‘Well, you can take the press shuttle from the parking area and then enter at . . . ”
This has been going long enough to allow polite mid-sentence interruption.
“No. I’m walking to the venue.”
“I understand. But where are you parking before you walk?”
Don’t make a face. Don’t scowl. Don’t be European.
“No. As I say, I’m not driving at all. I’m walking from my hotel.”
"One moment. Kay, there's a gentleman here who wants to know how to walk here."
I am asking for directions to the Oscar auditorium. Unfortunately, by doing so without introducing a car to the conversation, I am causing unimaginable levels of confusion. It’s like trying to communicate without using verbs.
The Dolby Theatre, where the Academy Awards take place, is housed in a mid-market shopping mall at the heart of Hollywood's Bemused Tourist District. The grey curtains you see at the side of the stairwell conceal Donut Shack and Sneaker King outlets from the stars as they ascend. Two days beforehand, the place is – like an inorganic sideshow in David Cronenberg's The Fly – still in mid-mutation from everyday commerce to awards-season palaver.
Having got some sort of answer from the endlessly polite, disconcertingly friendly support staff – “I love your accent” – I gawp in wonder at my Oscar accreditation. I’m not sure I’m even allowed to describe it now. The documentation makes it very clear that anybody photographing the laminate will be very politely executed. (Stand against this wall, please. Fire! You have a lovely day, now.)
As I am pulling the lanyard over my head, another journalist explains that we are expected to wear the badge back to front, so that it is only visible when required. “They’re concerned about Isis.”
Being Irish, I instinctively cast eyes to heaven and make a “these people!” sighing noise.
“They’re keeping us safe,” she snaps, aghast at my irresponsibility. Maybe she is right. After all, you’re reading this now. It seems as if the back-to-front badge strategy has saved my life and thousands more.
The curtain calls
At times, when attending your first Academy Awards you feel as if you have been lowered among the Throg People of Zonk. LA really can be quite foreign, and the unblinking enthusiasm that domestic journalists show for the whole Oscar experience is very much a New World thing. We are always eager to look behind the curtain.
I am determined to be more foreign than most. On Thursday evening, the US-Ireland Alliance, a commendable body aimed at flogging our nation to the good people of Boston and Detroit, hosted a wonderfully grand evening called Oscar Wilde Celebrating the Irish in Film. The event takes place in the laid-back seaside corner of LA that is Santa Monica. It is about 450 miles from my hotel in west Hollywood.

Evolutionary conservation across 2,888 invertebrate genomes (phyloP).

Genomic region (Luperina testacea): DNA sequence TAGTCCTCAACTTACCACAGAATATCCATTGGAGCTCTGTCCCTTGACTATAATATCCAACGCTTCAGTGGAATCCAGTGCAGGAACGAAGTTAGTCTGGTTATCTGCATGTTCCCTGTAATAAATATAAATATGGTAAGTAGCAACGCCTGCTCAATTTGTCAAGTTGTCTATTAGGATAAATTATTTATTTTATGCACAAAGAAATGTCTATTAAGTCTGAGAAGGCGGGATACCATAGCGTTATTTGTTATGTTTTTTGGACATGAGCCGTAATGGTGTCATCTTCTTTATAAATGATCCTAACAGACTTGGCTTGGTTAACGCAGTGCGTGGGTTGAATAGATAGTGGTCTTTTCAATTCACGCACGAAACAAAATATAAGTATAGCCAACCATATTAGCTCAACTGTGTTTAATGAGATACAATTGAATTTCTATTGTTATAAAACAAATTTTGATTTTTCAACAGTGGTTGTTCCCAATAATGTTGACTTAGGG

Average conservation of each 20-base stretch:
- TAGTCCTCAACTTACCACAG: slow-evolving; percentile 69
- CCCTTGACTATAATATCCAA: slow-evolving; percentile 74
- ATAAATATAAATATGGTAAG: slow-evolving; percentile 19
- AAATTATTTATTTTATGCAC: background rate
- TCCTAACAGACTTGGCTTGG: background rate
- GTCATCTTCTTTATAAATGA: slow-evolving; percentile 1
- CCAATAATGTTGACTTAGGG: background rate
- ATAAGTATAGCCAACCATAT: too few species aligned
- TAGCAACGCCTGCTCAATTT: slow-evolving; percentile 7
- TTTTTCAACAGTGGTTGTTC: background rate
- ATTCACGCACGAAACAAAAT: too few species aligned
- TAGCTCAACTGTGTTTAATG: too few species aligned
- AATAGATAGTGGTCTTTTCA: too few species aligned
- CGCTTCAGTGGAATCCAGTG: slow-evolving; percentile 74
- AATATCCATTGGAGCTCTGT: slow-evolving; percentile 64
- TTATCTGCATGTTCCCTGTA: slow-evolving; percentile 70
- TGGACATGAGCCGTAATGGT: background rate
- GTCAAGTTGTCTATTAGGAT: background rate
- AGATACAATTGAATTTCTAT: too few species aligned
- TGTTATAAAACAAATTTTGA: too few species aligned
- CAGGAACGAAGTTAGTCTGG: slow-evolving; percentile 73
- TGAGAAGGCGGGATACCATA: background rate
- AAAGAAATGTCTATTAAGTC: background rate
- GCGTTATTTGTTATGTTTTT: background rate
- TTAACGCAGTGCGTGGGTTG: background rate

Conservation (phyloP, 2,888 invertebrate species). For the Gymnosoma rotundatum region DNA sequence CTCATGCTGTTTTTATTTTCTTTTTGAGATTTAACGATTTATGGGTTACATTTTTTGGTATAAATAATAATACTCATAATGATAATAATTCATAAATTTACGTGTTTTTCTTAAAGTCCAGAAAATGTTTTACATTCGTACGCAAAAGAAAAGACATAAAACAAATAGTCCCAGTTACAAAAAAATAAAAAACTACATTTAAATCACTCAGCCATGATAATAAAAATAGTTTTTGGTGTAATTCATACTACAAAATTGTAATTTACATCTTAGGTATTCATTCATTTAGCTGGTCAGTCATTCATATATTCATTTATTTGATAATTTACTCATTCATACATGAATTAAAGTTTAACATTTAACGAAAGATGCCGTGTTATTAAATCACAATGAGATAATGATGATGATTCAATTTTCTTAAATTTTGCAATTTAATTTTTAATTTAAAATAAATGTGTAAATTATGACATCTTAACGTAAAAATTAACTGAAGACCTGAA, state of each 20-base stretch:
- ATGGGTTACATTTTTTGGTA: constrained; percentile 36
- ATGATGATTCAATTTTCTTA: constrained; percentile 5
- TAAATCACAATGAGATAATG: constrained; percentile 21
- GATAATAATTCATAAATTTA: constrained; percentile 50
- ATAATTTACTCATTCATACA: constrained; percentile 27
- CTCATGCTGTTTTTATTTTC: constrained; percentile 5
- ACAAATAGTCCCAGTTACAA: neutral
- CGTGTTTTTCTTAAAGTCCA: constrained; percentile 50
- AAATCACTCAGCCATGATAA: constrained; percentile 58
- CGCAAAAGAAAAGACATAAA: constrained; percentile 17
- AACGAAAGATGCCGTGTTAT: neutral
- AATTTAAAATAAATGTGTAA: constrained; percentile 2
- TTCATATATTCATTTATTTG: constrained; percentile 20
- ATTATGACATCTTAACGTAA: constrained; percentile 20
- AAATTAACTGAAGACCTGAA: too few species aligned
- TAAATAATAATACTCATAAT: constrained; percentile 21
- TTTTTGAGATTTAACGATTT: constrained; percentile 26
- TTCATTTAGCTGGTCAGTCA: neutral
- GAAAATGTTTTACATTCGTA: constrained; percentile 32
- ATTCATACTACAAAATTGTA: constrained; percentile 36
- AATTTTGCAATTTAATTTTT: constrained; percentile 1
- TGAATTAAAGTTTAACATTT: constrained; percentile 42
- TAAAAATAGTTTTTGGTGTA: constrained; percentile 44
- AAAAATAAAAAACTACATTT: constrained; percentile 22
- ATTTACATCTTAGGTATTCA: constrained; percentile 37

I take the bus there and back.
To say the guests are taken aback by my transport choice is to understate the case. If I said I had travelled by hang-glider they could hardly have been more impressed. People only travel by bus here if they have exhausted all other options.
Anyway, after a few days getting off at the wrong bus stop and travelling randomly on the creepily deserted Metro, I successfully find my way to the Oscar auditorium. I then walk straight past it and enter a luxury hotel to the rear.
Most journalists who attend the Oscars don’t actually attend the Oscars. Rather, we are led to a large function room where – all dressed in dinner jackets and long dresses – we watch the ceremony on giant HD screens. Intermittently the sound is turned down and the most recent winner will enter to take our questions.
This year, as Mad Max: Fury Road cleans up the technical awards, the first half of the evening finds us staring almost exclusively at happy Australians.
Pass the shrimp bucket
If you want a rest from Antipodean sound mixers, you have the option of taking to the corridor and working your way through a buffet generous enough to shame a Kardashian wedding. The temptation to cram enchiladas into my underpants for later is almost overpowering, but I quickly remember I work for a broadsheet and settle for making a mess of the shrimp bucket.
I am sorry to say this, but none of the other journalists seem to have noticed that the Irish are coming. Our nine nominations and two wins have registered with the industry but elude the attention of most people who write about "entertainment". There is much inappropriately aligned cheering when Leonardo DiCaprio wins his best actor Oscar, but little well-informed nodding when Ben Cleary mentions the home nation after taking the best live action short prize.
Oh, well. None of this detracts from the sheer thrill of being at (well, near) the Academy Awards. Allowing Old World cynicism to slide, I grin, I pose, I gawp as Leonardo DiCaprio and Alicia Vikander beam just 20ft from my second-row seat.
Then I walk home.